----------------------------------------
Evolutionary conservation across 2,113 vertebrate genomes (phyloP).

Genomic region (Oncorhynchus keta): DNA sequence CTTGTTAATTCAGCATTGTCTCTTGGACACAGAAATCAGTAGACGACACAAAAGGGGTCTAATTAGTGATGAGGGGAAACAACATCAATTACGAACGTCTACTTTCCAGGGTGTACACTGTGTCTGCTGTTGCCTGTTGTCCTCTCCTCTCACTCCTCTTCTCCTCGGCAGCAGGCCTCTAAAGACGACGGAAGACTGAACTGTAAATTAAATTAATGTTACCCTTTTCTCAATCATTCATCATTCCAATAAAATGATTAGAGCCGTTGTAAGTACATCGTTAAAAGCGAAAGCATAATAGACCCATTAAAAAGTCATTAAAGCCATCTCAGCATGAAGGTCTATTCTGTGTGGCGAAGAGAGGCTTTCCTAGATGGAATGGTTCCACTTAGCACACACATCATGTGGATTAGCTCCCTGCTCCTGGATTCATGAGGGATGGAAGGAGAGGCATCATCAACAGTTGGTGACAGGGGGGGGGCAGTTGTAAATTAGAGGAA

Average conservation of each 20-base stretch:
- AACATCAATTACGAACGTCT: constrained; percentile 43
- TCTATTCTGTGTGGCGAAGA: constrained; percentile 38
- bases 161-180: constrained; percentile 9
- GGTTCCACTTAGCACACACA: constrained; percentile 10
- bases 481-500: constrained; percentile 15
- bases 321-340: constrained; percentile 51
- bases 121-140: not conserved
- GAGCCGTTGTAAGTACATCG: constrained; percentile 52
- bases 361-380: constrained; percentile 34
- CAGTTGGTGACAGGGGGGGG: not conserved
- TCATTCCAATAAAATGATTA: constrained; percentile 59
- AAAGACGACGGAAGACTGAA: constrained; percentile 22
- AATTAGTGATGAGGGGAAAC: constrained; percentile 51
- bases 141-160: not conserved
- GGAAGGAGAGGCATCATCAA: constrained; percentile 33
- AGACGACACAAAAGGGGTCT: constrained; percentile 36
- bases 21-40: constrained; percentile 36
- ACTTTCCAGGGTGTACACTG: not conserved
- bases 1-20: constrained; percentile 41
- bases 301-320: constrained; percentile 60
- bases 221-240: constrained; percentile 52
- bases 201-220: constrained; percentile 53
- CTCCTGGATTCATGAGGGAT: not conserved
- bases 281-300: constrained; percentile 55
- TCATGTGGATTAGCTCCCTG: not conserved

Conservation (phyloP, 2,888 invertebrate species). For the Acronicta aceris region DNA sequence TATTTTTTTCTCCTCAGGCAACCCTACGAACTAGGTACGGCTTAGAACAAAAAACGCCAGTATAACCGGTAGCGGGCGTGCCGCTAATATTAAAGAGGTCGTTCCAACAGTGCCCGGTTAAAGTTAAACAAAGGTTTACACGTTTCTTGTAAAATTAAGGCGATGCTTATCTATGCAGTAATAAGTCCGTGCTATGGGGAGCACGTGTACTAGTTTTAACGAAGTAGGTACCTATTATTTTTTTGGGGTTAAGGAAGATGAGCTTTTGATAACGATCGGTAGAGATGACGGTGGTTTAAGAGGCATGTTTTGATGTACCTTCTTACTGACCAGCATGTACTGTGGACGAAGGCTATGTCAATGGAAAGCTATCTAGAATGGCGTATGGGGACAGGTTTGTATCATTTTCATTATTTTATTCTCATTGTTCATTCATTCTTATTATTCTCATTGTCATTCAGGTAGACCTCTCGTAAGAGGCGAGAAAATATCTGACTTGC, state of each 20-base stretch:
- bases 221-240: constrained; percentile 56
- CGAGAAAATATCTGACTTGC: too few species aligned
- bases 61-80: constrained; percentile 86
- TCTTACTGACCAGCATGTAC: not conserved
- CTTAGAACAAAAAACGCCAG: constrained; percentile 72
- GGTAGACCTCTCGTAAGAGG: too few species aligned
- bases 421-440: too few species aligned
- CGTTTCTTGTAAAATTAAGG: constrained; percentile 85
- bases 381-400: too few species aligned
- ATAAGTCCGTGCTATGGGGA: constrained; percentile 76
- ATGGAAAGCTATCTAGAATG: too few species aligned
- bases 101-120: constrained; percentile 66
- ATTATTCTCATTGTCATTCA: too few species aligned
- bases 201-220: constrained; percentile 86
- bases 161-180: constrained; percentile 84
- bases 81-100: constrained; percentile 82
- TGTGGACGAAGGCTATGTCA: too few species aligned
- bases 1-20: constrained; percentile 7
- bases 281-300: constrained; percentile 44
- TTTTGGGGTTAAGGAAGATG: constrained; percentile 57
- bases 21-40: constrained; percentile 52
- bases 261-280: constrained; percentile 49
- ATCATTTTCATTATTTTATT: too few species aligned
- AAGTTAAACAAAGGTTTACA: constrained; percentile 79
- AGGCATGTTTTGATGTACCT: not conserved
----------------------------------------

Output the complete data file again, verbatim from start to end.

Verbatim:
Evolutionary conservation across 2,113 vertebrate genomes (phyloP).

Genomic region (Oncorhynchus keta): DNA sequence CTTGTTAATTCAGCATTGTCTCTTGGACACAGAAATCAGTAGACGACACAAAAGGGGTCTAATTAGTGATGAGGGGAAACAACATCAATTACGAACGTCTACTTTCCAGGGTGTACACTGTGTCTGCTGTTGCCTGTTGTCCTCTCCTCTCACTCCTCTTCTCCTCGGCAGCAGGCCTCTAAAGACGACGGAAGACTGAACTGTAAATTAAATTAATGTTACCCTTTTCTCAATCATTCATCATTCCAATAAAATGATTAGAGCCGTTGTAAGTACATCGTTAAAAGCGAAAGCATAATAGACCCATTAAAAAGTCATTAAAGCCATCTCAGCATGAAGGTCTATTCTGTGTGGCGAAGAGAGGCTTTCCTAGATGGAATGGTTCCACTTAGCACACACATCATGTGGATTAGCTCCCTGCTCCTGGATTCATGAGGGATGGAAGGAGAGGCATCATCAACAGTTGGTGACAGGGGGGGGGCAGTTGTAAATTAGAGGAA

Average conservation of each 20-base stretch:
- AACATCAATTACGAACGTCT: constrained; percentile 43
- TCTATTCTGTGTGGCGAAGA: constrained; percentile 38
- bases 161-180: constrained; percentile 9
- GGTTCCACTTAGCACACACA: constrained; percentile 10
- bases 481-500: constrained; percentile 15
- bases 321-340: constrained; percentile 51
- bases 121-140: not conserved
- GAGCCGTTGTAAGTACATCG: constrained; percentile 52
- bases 361-380: constrained; percentile 34
- CAGTTGGTGACAGGGGGGGG: not conserved
- TCATTCCAATAAAATGATTA: constrained; percentile 59
- AAAGACGACGGAAGACTGAA: constrained; percentile 22
- AATTAGTGATGAGGGGAAAC: constrained; percentile 51
- bases 141-160: not conserved
- GGAAGGAGAGGCATCATCAA: constrained; percentile 33
- AGACGACACAAAAGGGGTCT: constrained; percentile 36
- bases 21-40: constrained; percentile 36
- ACTTTCCAGGGTGTACACTG: not conserved
- bases 1-20: constrained; percentile 41
- bases 301-320: constrained; percentile 60
- bases 221-240: constrained; percentile 52
- bases 201-220: constrained; percentile 53
- CTCCTGGATTCATGAGGGAT: not conserved
- bases 281-300: constrained; percentile 55
- TCATGTGGATTAGCTCCCTG: not conserved

Conservation (phyloP, 2,888 invertebrate species). For the Acronicta aceris region DNA sequence TATTTTTTTCTCCTCAGGCAACCCTACGAACTAGGTACGGCTTAGAACAAAAAACGCCAGTATAACCGGTAGCGGGCGTGCCGCTAATATTAAAGAGGTCGTTCCAACAGTGCCCGGTTAAAGTTAAACAAAGGTTTACACGTTTCTTGTAAAATTAAGGCGATGCTTATCTATGCAGTAATAAGTCCGTGCTATGGGGAGCACGTGTACTAGTTTTAACGAAGTAGGTACCTATTATTTTTTTGGGGTTAAGGAAGATGAGCTTTTGATAACGATCGGTAGAGATGACGGTGGTTTAAGAGGCATGTTTTGATGTACCTTCTTACTGACCAGCATGTACTGTGGACGAAGGCTATGTCAATGGAAAGCTATCTAGAATGGCGTATGGGGACAGGTTTGTATCATTTTCATTATTTTATTCTCATTGTTCATTCATTCTTATTATTCTCATTGTCATTCAGGTAGACCTCTCGTAAGAGGCGAGAAAATATCTGACTTGC, state of each 20-base stretch:
- bases 221-240: constrained; percentile 56
- CGAGAAAATATCTGACTTGC: too few species aligned
- bases 61-80: constrained; percentile 86
- TCTTACTGACCAGCATGTAC: not conserved
- CTTAGAACAAAAAACGCCAG: constrained; percentile 72
- GGTAGACCTCTCGTAAGAGG: too few species aligned
- bases 421-440: too few species aligned
- CGTTTCTTGTAAAATTAAGG: constrained; percentile 85
- bases 381-400: too few species aligned
- ATAAGTCCGTGCTATGGGGA: constrained; percentile 76
- ATGGAAAGCTATCTAGAATG: too few species aligned
- bases 101-120: constrained; percentile 66
- ATTATTCTCATTGTCATTCA: too few species aligned
- bases 201-220: constrained; percentile 86
- bases 161-180: constrained; percentile 84
- bases 81-100: constrained; percentile 82
- TGTGGACGAAGGCTATGTCA: too few species aligned
- bases 1-20: constrained; percentile 7
- bases 281-300: constrained; percentile 44
- TTTTGGGGTTAAGGAAGATG: constrained; percentile 57
- bases 21-40: constrained; percentile 52
- bases 261-280: constrained; percentile 49
- ATCATTTTCATTATTTTATT: too few species aligned
- AAGTTAAACAAAGGTTTACA: constrained; percentile 79
- AGGCATGTTTTGATGTACCT: not conserved